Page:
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Abu Dhabi, UAESunday 24 June 2018

US deploys supersonic bombers in warning to North Korea

Response to missile test comes as President Trump slams China for not reigning in ally

US Air Force B1-B bombers fly with a Japan Air Self Defence Force F-2 fighter during exercises over the island of Kyushu, just south of the Korean peninsula, on July 30, 2107. Japan Air Self Defence Force via AP
US Air Force B1-B bombers fly with a Japan Air Self Defence Force F-2 fighter during exercises over the island of Kyushu, just south of the Korean peninsula, on July 30, 2107. Japan Air Self Defence Force via AP

The United States flew two B-1B bombers over the Korean peninsula in a show of force after recent North Korean missile tests, the US air force said on Sunday.

North Korea said it conducted another successful test of an intercontinental ballistic missile (ICBM) on Friday that proved its ability to strike America's mainland, drawing a sharp warning from US president Donald Trump.

The B-1B flight was in direct response to the missile test and the previous July 3 launch of the Hwansong-14 rocket, the US air force said. The bombers took off from a US air base in Guam, and were joined by Japanese and South Korean fighter jets during the exercise.

The South Korean air force said the flight was conducted early on Sunday.

The commander of America's Pacific air forces , General Terrence J O'Shaughnessy, said: "North Korea remains the most urgent threat to regional stability. If called upon, we are ready to respond with rapid, lethal, and overwhelming force at a time and place of our choosing."

The US has used overflights of the supersonic B1-B "Lancer" bomber as a show of force in response to previous North Korean missile or nuclear tests.

North Korean leader Kim Jong-un personally supervised the midnight test launch of the missile on Friday night and said it was a "stern warning" for the United States that it would not be safe from destruction if it tries to attack, the North's official KCNA news agency said.

North Korea's state television broadcast pictures of the launch, showing the missile lifting off in a fiery blast in darkness and Mr Kim cheering with military aides.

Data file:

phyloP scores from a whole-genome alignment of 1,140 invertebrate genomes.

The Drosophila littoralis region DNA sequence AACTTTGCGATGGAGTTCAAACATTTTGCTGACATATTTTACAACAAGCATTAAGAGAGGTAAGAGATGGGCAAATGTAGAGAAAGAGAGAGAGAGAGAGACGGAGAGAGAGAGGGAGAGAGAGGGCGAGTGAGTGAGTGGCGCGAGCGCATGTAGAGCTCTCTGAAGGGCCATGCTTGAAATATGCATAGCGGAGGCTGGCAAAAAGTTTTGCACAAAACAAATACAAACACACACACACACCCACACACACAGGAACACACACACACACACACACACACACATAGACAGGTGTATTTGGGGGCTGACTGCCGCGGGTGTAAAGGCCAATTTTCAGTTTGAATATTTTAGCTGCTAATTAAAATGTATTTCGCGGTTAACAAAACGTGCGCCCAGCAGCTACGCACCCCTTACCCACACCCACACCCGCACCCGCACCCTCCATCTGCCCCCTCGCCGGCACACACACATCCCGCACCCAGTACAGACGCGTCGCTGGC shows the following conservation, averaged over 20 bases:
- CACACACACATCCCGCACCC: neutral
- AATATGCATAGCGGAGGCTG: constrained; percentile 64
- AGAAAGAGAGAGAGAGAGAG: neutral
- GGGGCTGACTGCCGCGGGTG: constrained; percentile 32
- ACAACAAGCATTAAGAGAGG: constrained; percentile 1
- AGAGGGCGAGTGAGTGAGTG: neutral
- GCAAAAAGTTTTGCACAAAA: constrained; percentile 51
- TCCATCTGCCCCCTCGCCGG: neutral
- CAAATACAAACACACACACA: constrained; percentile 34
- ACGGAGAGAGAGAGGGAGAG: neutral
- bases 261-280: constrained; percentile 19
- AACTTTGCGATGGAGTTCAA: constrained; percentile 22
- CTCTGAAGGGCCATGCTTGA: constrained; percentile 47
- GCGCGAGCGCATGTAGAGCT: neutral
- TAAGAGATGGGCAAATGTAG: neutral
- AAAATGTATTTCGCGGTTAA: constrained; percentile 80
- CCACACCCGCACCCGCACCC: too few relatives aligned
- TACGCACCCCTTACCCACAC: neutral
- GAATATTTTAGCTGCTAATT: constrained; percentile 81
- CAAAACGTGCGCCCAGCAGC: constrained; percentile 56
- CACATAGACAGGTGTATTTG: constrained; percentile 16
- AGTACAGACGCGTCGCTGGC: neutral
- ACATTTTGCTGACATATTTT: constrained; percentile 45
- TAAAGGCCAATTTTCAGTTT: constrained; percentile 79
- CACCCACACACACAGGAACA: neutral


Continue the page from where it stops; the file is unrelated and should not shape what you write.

China, the North's main ally, said it opposed North Korea's missile launches, which violate United Nations Security Council resolutions designed to curb Pyongyang's banned nuclear and missile programmes.

"At the same time, China hopes all parties act with caution, to prevent tensions from continuing to escalate," the foreign ministry said.

However, Mr Trump said he was "very disappointed in China".

In a message on Twitter, he said: "Our foolish past leaders have allowed them to make hundreds of billions of dollars a year in trade, yet they do NOTHING for us with North Korea, just talk. We will no longer allow this to continue. China could easily solve this problem!"

The Hwasong-14, named after the Korean word for Mars, reached an altitude of 3,724.9 kilometres and flew 998km for 47 minutes and 12 seconds before landing in the waters off the Korean peninsula's east coast, KCNA said.

Western experts said calculations based on that flight data and estimates from the US, Japanese and South Korean militaries showed the missile could have been capable of reaching inland US cities such as Denver and Chicago.

David Wright of the US-based Union of Concerned Scientists wrote in a blog post that if it had flown on a standard trajectory, the missile would have had a range of 10,400km.

North Korea refers to the United States as its sworn enemy in its propaganda, and has done so since the 1950-53 Korean War in which the Soviet and Chinese-backed North fought against the US-backed South. The isolated country often shows mockup images of a missile hitting key US landmarks in its media.